Gaddafi’s Grand Vision


In recent days, Washington has experienced a media blitz by the Libyan leader Muammar Gaddafi, including an op-ed in the New York Times and his first US videoconference in months. In the wake of the Obama transition, the “Guide of the Revolution” is reaching out to the new administration, using his stance towards Israel as the bait. Libyan, Israeli and American relations form a fateful mix, with Libyan-Israeli relations seeing an improvement as a result of US-Libyan rapprochement. Despite some positive developments, the nature of Libya’s moves towards Israel suggests the limits of the transformative power of engagement.
Libyan-Israeli relations have clearly seen a shift. Under Gaddafi, Libya has been among the staunchest enemies of Israel — in action and in rhetoric. Inspired by Nasser, Gaddafi long viewed Israel as an imperialist implant in the Arab world that must be destroyed through collective Arab action. According to the Libyan leader, the objective would be “the return of the Jews of Europe to the countries whence they came.” Yet now, the man who once sponsored the Munich massacres, provided shelter to terrorists such as Abu Nidal and broke off relations with Arafat because the latter was too moderate, has jettisoned his commitment to armed struggle.

These days, Gaddafi is promoting a grand vision that no longer focuses on an armed struggle. This plan, first revealed in his 2002 White Book, proposes the integration of the two entities into one state, a solution he pithily dubs “Isratine.” This, according to the Colonel, is necessitated by Israel’s size, security needs and the demands of the Palestinian refugees. In his editorial, seemingly oblivious to the connotations, he described Isratine as the “final solution” for the region.

That this apparent change in emphasis coincided with Libya’s attempts to reconcile with the US is no coincidence. Apparently, Gaddafi assumed that the road to good relations with Washington hinged on a less militant stance towards Israel. So in 1999 Libya expelled the Abu Nidal group, and Gaddafi started making conciliatory statements such as “I take no stance against the US or the Jews”. Then, in 2004 — during a crucial period of US-Libyan engagement — rumours emerged that meetings were held between high ranking Israelis and Libyans, including with Saif al Islam, Gaddafi’s son and heir apparent.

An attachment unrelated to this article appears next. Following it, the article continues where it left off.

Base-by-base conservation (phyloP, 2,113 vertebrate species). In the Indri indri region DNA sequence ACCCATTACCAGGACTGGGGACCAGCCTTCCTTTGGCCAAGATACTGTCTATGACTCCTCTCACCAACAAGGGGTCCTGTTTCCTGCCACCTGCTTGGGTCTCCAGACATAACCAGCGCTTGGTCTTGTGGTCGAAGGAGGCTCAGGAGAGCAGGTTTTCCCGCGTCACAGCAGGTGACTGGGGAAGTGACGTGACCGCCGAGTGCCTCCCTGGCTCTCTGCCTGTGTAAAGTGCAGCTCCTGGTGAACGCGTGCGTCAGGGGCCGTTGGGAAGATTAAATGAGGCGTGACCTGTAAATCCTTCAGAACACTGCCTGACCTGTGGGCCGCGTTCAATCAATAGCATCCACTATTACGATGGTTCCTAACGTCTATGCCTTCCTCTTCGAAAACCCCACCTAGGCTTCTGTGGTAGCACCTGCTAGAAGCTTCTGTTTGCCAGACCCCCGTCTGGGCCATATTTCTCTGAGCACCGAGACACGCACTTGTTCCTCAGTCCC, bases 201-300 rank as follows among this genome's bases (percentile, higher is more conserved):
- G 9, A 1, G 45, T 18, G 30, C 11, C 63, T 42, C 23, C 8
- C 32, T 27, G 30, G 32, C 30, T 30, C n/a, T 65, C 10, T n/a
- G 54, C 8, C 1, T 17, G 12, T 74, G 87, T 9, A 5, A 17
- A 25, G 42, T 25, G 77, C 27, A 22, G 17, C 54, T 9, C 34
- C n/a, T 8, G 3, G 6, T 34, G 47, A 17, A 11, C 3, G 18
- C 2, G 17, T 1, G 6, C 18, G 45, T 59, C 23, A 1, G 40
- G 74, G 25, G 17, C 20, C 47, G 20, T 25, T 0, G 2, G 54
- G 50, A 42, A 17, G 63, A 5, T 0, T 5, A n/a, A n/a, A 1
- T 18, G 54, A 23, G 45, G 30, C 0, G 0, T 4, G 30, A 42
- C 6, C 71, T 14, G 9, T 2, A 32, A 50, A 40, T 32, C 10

Yet Gaddafi’s role in Israeli-Palestinian relations still remains extremely problematic for Washington, highlighting that engaging Libya has had limited impact. Libya remains virulently opposed the notion of a two state solution, promoted by both America and the Arab League. Gaddafi has declared “as long as I am alive I will never recognise either an Israeli state or a Palestinian one,” and he continues to brand moderate Arab states working towards a solution as “collaborators.” Tripoli has also continued to play an unhelpful role in the UN, where it compares Israel to the Germany’s Third Reich. Moreover, during the recent Gaza crisis, Gaddafi demanded that Arab governments “open the door for volunteers to fight alongside the Palestinians,” though he took no steps to recruit or send Libyan citizens to the frontlines.

Regardless of the nature of Israeli-Libyan relations and regional developments, Gaddafi appears eager to maintain the Libyan-American side of the bargain, in which Gaddafi committed to end his WMD programs and pay compensation to American terror victims. This was clearly manifested in Libya’s reaction to the Gaza crisis. Libya was eager to lead the condemnation of what it referred to as the “Zionist holocaust in Gaza,” but when it came to concrete action, Libya limited itself to offering medical help to Gazans.

Gaddafi directed his ire towards Israeli and Arab governments who “should be ashamed of themselves,” not the US. Organised demonstrations in Libya took place in front of the Egyptian embassy, and the Mauritanian embassy was eventually stormed by angry mobs. American interests in the country remain undisturbed. The Gaddafi Foundation, run by Saif al Islam, demanded that Libya sever all ties with the Czech Republic, after an official expressed support for Israeli actions. Libya made little comment on the official US position.

As recent events testify, regional developments will probably not derail a Libya that is keen to mend fences with the US. Yet contrary to US interests in the region, Libyan relations with Israel, while veering away from armed attack, will remain ideologically committed to removing the “poisoned dagger” that Israel constitutes. Gaddafi’s latest foray suggests that when it comes to regional peace, ties with Washington can moderate rejectionism, but it is not necessarily a panacea. The bond that ties the three states together also sheds light on the overall impact of renewed Libyan-American relations — some good news, but far from the absolute victory that former President Bush declared.

Dana Moss is a Next Generation Fellow at the Washington Institute for Near East Policy.

View this Op-Ed on The Washington Institute website

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